Argento New Music Project’s first public engagement since pre-pandemic times demonstrated the ensemble’s fine, century-spanning programming – stretching this time from Béla Bartók and Ruth Crawford Seeger to Ann Cleare and Georg Friedrich Haas. The concert also made the most of its roster of musicians, notably clarinetist Carol McGonnell and pianist Steven Beck.

Michel Galante conducts the Argento Chamber Ensemble
© Michel Galante

The setting for this event was an upstairs theatre at the National Opera Center in Midtown Manhattan that looked rather like a toy airplane hangar and was small enough that contrabassist Tristan Kasten-Krause had to position himself on the floor among the two dozen people in attendance – which, in this case, constituted a fairly full house. But the room boasted warm acoustics that wonderfully complemented Seeger’s 1938 Andante for Strings, an orchestration of a movement from her own 1931 String Quartet. Seeger’s effort was to bring out the dissonances in the original piece and Argento tackled it wonderfully under the direction of conductor Michel Galante, making it slippery but distinct. 

With no shift in instrumentation, the orchestra moved into Bartók’s Divertimento, composed the following year. It was an artful pairing. The Andante quite easily could have been a prelude for the Divertimento, or rather they might have joined forces into an A/B/A/B alliance, with Bartók’s beautiful second movement seeming to mirror Seeger’s single movement piece. But he also broke from their common stasis with characteristic leaps and twirls in well articulated violin and cello themes. 

The 14 strings then left the stage – was I the only one left wanting for Schnittke’s Viola Concerto to complete the triptych? – and we were transported in time and scale to Ann Cleare’s eyam i (it takes an ocean not to), composed between 2009 and 2013. The piece is the first in a series of five solos for flute and clarinet inspired by the village of Derbyshire, which in 1665 put itself under quarantine rather than risk spreading the plague with which it was infected. Breathy tones seemed barely to make it out of the bell of McGonnell’s clarinet or sometimes didn’t manage at all – not so much a struggle as exhaustion and resignation, as if withering inside the instrument – in a staggering display of control over nuance and tone. "Nebulous" and "meandering" are hardly critical terms for a piece clearly meant to be so. It was an unusual mix of gripping and alienating that would surely fall flat in the hands of a lesser instrumentalist. Cleare wrote the piece for McGonnell, who is a marvel on the clarinet. (Her pandemic-time reading of Steve Reich’s New York Counterpoint, available on YouTube, should be mandatory viewing.)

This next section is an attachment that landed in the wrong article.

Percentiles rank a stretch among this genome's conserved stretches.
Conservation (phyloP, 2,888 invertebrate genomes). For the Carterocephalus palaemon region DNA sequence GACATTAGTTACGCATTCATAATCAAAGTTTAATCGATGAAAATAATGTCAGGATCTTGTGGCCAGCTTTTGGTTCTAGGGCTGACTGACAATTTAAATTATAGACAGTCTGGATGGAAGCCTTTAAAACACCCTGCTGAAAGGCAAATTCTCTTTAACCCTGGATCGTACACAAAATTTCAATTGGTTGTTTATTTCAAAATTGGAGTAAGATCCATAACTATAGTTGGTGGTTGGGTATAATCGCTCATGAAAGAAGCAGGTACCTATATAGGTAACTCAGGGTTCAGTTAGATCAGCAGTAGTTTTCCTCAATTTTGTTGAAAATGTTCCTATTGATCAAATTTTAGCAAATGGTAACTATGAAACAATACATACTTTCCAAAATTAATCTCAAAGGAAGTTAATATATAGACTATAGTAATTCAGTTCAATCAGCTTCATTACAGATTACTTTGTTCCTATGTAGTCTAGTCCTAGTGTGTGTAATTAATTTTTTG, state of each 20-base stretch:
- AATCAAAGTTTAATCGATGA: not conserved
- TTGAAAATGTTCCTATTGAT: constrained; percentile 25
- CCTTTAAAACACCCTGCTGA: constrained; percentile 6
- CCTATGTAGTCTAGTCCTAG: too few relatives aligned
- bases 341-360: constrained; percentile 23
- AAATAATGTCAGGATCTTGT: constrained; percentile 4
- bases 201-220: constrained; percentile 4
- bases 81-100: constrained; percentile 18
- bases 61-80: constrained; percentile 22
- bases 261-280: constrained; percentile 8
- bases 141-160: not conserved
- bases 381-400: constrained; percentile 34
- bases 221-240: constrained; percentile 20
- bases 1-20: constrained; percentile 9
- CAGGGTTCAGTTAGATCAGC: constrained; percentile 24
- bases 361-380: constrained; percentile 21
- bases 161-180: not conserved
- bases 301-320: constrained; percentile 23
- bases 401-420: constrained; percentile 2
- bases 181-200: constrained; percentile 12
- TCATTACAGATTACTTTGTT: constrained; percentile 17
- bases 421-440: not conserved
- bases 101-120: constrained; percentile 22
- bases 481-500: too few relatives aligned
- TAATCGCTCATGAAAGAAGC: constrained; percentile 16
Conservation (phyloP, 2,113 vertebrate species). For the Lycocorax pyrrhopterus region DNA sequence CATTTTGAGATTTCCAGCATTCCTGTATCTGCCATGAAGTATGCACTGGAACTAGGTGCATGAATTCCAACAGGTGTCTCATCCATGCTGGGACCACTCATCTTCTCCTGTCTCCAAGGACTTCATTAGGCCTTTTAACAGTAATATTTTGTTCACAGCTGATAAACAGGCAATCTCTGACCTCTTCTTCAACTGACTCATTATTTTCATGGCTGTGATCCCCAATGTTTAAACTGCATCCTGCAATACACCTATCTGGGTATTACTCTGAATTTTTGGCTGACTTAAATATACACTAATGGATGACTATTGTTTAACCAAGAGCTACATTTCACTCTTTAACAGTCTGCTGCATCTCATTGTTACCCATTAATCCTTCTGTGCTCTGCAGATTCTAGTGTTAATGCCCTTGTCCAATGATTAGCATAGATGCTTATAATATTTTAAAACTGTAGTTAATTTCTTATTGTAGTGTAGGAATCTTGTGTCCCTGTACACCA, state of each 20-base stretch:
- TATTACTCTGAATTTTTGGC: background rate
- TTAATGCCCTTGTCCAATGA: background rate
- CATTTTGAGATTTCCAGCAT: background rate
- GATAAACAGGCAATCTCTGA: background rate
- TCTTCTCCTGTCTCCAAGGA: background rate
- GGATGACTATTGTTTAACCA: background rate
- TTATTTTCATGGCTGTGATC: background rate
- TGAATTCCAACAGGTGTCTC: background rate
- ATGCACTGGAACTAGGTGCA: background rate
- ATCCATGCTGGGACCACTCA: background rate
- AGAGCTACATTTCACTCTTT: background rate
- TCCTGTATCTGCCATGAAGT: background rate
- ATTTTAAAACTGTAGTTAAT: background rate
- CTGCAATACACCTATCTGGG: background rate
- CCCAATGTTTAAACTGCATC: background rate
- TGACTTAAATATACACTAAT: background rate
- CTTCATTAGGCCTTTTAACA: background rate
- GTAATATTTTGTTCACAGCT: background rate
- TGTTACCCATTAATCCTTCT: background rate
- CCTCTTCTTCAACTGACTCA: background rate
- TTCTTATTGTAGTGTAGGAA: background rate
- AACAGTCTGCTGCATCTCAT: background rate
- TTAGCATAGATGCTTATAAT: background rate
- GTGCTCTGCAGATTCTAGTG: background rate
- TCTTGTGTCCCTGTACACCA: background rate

McGonnell returned for the almost unbearable riches of Haas’s 2018 catch as catch can: 'lunar eclipse' for clarinet, cello and piano. What seemed like impossible tremors and intervals on the B flat clarinet were echoed by cellist Michael Katz and anchored by the ever steadfast Beck. Together they achieved a remarkable instability that never imploded, Beck only occasionally reaching inside the case, Katz even less frequently moving below the bridge. The piece resolved in an unexpected elegy, setting a sadness to this sunny afternoon as we begin again to gather, mindful of why we hadn’t.